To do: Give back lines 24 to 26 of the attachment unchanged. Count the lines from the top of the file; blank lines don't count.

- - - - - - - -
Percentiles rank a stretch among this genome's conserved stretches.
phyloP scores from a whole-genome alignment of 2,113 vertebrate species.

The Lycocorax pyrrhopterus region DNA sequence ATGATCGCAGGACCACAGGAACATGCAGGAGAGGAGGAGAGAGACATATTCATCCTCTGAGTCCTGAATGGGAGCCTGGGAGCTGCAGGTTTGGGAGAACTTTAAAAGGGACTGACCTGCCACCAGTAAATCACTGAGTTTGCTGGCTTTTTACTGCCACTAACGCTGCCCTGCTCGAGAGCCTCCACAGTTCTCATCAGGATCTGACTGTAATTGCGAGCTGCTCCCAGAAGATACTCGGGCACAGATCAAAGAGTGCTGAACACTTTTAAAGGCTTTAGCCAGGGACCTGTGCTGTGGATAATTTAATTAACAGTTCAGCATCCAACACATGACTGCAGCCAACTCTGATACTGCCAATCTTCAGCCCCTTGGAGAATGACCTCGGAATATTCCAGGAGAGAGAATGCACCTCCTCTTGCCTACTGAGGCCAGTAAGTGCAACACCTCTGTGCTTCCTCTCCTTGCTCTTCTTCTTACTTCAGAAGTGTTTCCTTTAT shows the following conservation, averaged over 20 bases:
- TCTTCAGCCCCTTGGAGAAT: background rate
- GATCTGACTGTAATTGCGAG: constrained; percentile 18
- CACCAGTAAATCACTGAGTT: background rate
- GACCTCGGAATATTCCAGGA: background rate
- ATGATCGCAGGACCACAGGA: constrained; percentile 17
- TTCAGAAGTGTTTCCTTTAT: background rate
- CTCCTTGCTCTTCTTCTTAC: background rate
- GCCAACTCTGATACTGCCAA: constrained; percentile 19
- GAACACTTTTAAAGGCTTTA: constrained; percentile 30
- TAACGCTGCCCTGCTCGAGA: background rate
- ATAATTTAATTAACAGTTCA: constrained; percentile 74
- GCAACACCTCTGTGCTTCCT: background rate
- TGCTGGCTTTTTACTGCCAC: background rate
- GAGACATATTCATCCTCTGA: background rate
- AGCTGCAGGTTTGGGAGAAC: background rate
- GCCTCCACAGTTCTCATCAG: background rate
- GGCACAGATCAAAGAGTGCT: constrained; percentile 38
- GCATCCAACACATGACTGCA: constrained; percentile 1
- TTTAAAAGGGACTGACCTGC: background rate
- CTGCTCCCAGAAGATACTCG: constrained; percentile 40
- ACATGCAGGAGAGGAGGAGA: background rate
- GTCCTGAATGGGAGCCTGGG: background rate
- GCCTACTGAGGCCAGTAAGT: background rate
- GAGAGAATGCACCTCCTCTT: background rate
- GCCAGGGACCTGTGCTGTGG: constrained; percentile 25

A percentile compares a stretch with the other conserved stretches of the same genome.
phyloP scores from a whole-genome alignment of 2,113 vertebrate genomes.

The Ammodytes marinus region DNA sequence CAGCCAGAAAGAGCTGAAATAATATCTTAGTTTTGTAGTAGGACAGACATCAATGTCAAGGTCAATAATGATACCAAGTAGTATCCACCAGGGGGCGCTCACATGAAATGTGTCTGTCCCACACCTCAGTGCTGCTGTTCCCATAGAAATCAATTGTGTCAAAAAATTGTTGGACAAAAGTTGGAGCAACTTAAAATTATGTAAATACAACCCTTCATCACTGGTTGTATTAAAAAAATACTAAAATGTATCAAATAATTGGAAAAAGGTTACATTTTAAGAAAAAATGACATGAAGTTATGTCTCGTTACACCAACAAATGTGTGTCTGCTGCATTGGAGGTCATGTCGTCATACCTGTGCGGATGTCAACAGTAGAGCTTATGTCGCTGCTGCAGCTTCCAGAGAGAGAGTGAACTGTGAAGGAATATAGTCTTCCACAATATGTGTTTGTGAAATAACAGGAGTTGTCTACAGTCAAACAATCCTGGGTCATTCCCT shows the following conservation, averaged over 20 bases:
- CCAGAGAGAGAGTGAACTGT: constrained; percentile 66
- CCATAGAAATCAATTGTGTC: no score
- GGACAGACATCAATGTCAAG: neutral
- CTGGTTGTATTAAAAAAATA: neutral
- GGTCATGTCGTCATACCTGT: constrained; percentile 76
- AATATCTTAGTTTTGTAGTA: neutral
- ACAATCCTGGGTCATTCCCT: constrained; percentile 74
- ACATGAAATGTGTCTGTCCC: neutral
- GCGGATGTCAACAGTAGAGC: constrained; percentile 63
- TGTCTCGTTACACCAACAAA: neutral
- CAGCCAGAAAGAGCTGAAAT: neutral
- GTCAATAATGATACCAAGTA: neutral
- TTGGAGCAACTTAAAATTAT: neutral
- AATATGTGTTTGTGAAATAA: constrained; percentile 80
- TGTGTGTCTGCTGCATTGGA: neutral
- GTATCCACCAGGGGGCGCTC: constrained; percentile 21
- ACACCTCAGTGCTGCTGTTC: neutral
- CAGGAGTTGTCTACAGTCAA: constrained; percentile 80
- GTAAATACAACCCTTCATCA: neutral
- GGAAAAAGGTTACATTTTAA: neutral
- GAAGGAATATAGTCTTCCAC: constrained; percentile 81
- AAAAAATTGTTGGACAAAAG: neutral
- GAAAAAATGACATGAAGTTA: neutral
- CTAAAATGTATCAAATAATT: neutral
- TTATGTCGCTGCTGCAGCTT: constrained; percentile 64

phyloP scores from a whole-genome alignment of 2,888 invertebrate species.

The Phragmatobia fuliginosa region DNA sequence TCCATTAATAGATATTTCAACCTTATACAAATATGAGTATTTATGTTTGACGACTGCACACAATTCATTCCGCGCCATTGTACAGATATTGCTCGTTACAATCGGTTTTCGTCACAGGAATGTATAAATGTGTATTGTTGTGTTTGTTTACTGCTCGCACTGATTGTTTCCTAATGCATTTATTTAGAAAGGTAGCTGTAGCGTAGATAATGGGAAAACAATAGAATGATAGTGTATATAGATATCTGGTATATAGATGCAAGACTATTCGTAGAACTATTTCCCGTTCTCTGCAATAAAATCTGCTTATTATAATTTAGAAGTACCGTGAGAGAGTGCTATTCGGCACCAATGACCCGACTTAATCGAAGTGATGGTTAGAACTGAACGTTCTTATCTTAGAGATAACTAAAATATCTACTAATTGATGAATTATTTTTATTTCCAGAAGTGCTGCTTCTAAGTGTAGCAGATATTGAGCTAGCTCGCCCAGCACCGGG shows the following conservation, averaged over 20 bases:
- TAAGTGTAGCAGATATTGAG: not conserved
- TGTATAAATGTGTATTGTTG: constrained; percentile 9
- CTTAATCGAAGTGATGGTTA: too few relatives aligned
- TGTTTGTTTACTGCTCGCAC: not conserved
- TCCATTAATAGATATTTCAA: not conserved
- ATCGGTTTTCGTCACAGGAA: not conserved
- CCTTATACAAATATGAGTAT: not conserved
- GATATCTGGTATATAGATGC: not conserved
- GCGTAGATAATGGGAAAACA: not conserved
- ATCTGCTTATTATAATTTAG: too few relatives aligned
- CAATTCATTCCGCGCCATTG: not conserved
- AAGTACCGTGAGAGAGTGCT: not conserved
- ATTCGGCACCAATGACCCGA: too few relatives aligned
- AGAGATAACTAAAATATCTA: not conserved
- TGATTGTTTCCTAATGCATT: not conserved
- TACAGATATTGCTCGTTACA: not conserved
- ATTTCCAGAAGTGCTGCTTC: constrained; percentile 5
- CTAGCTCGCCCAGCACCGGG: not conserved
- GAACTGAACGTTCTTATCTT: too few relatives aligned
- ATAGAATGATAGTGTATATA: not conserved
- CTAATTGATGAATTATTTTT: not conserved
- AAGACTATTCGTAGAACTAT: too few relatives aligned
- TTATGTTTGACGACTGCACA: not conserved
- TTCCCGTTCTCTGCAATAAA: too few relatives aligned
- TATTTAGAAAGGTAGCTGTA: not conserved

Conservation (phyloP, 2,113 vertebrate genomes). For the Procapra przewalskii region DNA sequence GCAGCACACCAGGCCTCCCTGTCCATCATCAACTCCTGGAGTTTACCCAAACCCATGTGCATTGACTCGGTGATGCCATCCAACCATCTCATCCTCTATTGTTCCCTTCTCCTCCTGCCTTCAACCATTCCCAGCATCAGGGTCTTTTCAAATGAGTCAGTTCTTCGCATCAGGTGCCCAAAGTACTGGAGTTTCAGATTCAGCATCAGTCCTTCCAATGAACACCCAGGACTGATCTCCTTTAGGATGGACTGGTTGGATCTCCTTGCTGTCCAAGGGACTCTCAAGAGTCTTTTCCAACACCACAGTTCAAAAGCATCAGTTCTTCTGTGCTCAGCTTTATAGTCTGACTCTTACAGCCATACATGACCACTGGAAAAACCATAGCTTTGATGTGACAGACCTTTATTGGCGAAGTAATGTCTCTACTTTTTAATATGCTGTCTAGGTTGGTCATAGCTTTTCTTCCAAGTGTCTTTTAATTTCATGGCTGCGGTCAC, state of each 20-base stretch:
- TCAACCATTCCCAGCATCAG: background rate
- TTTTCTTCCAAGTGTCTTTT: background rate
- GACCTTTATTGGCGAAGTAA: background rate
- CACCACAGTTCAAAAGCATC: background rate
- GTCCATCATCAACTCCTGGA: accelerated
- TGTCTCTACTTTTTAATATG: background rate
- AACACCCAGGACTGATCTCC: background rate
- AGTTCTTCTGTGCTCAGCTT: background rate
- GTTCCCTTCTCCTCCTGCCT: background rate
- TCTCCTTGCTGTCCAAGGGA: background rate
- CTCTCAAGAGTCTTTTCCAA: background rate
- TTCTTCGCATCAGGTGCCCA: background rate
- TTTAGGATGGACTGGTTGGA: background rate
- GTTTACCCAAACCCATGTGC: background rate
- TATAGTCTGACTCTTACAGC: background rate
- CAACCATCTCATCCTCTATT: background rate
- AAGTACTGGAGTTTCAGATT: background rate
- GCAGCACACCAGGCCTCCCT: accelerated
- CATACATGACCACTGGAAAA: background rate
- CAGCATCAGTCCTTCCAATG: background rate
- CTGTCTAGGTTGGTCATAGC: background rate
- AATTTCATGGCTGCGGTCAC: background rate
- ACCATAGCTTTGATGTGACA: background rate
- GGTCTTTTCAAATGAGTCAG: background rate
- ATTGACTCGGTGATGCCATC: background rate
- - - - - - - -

- ACATGCAGGAGAGGAGGAGA: background rate
- GTCCTGAATGGGAGCCTGGG: background rate
- GCCTACTGAGGCCAGTAAGT: background rate